By Kevin Hunt
Jul 17, 2017

Camp Chefs, Food, Kitchens can Make or Break any Scout Camp

No matter where the Scout camp, it is the camp chefs, food, and kitchen that can make or break any Scout Camp.  It seems that everything revolves around food.  Food … Glorious food!  (Oliver!)  It is always the food that brings people together.  If the food is lousy, late or too scimpy, then morale drops.  The energy level bottoms out.  The group becomes lethargic and unenergetic.  On the other hand, if the food is excellent, on-time and there is plenty of it, everyone will be happy and content.  Yes, food can make or break any Scout camp or outing.

In almost any summer camp situation, it is often a challenge to recruit the best cook (or chef) to the operation.   Who wants to cook for 200 to 600 plus noisy Boy Scouts?  Just the thought of that situation is enough to scare the chef hat off of anyone.  Wow!  That is just unfathomable!  Three hundred Boy Scouts … you’ve got to be kidding.  And so, the position of head cook and staff is almost impossible to find.  Camp Directors are known to try every imaginable resource to find the perfect person – or even just any person – for the job.  Sometimes one can talk some crazy person into taking the job – just for something to do – but it is hard to find that perfect person who loves cooking, is crazy enough to deal with that many Boy Scouts, staff and leaders.  And if the camp director is lucky enough to find such a person, they want to latch onto them immediately.

I have recruited and dealt with a variety of cooks over the years.  Some were excellent.  Some were quirky at best.  Some were crotchety and not real pleasant.  The best kinds of cooks were and are those who could take the challenge to create wonderful well-balanced meals, to plan and create menus and lists of needed supplies.  They have a positive attitude and are willing to make the best of whatever kitchen they might find themselves in.

This summer, our Thunder Ridge Scout Camp had a couple of those.  Louella was great until faced with the challenge of being a homeless camp and on the go – as we found ourselves in the wake of the Brian Head Fire that forced our evacuation from our Thunder Ridge.  The entire camp operation found its way to the Beaver High Adventure Base.  And of course, the staff relied upon the Beaver Camp Cook for their meals.  We lucked out!  We ended up with one of the greatest camp cooks ever.  Talk about incredible!  Roland Emett is one of those rare guys who loves cooking and who takes great pride in his cooking.  He knows well his role as cook and how it affects the overall camp operation.  He was willing to tackle of the most challenging aspects of the camp – for the overall good of the Scouts, leaders and staff.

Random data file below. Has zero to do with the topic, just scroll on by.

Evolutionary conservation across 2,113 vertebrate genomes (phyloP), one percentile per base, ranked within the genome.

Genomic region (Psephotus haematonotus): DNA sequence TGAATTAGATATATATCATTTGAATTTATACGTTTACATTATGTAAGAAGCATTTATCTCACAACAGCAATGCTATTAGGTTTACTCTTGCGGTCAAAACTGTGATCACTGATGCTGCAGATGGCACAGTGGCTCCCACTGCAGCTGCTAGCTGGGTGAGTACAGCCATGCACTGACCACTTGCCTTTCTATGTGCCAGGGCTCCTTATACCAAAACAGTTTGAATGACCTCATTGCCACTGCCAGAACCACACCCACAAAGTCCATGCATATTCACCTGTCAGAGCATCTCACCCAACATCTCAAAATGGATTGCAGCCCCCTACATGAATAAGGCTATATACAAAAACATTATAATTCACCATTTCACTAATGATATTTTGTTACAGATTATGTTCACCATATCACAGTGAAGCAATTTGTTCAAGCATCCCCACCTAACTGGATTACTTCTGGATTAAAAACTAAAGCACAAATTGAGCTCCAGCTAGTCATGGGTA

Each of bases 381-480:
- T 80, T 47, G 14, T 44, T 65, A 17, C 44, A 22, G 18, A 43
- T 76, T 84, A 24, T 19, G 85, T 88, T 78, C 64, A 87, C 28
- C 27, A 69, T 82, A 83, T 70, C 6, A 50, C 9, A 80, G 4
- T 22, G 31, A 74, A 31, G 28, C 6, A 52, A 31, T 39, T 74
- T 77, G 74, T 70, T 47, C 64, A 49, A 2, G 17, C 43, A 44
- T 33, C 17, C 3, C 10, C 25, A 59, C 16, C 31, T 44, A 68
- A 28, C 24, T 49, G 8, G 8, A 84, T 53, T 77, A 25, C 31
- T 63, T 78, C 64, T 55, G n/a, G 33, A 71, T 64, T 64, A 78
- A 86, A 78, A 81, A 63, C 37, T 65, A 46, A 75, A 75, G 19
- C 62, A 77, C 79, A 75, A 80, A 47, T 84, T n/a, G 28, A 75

I have been very impressed with Roland and his operation – his organization, his team, and his great food.  So, I decided to interview him to see how he makes it all come together so magically and so well.

Kevin:  So, Roland …  tell me a little about yourself and your Scouting experience …

Roland: “Well, I’ve been doing summer camp for 8 years.  I was the Thunder Ridge Nature Director for three years.  I then cooked at Thunder Ridge for two years.  I then became the Camp Program Director for a year.  I found great satisfaction in being the cook.  I felt like the camp needed a morale boost and food is always a morale booster. Also, I love the Scouting program … so that is why I have chosen it as a career.  I’m going to school now to get a degree to become a Scouting District Executive.”

How did you come to be the cook at the Beaver High Adventure Base?

“Nathan Howard was the camp director at the Thunder Ridge Scout Camp.  Then he was to become the Assistant camp director at the Beaver High Adventure Base.  He asked me to come up to be with him.  (And then he didn’t end up being the camp director)  New scenery … also was a draw for me.” 

When you started this summer, how many people did you think that you were to cook for?

“I was told between 100 to 200 per day.” 

And how many people are you cooking for now?

“We reached 300 one week.  And now I’m actually cooking for two different camps.   It’s pretty stressful.”


Roland Emett (Center) and Cooking staff Steve and Josh at Thunder Ridge Camp at Beaver High Adventure


Your meals are always exactly on time and excellent.  How do you pull this off meal after meal?

“It’s the staff I have with me.  I have 4 ½ staff members.   … Josh helps in the morning – not much at night.  And I have Steve, Mikaela, and Alice.  They all have their own things to cook and they know their roles and they do everything with little direction.”

So, what is your daily kitchen schedule?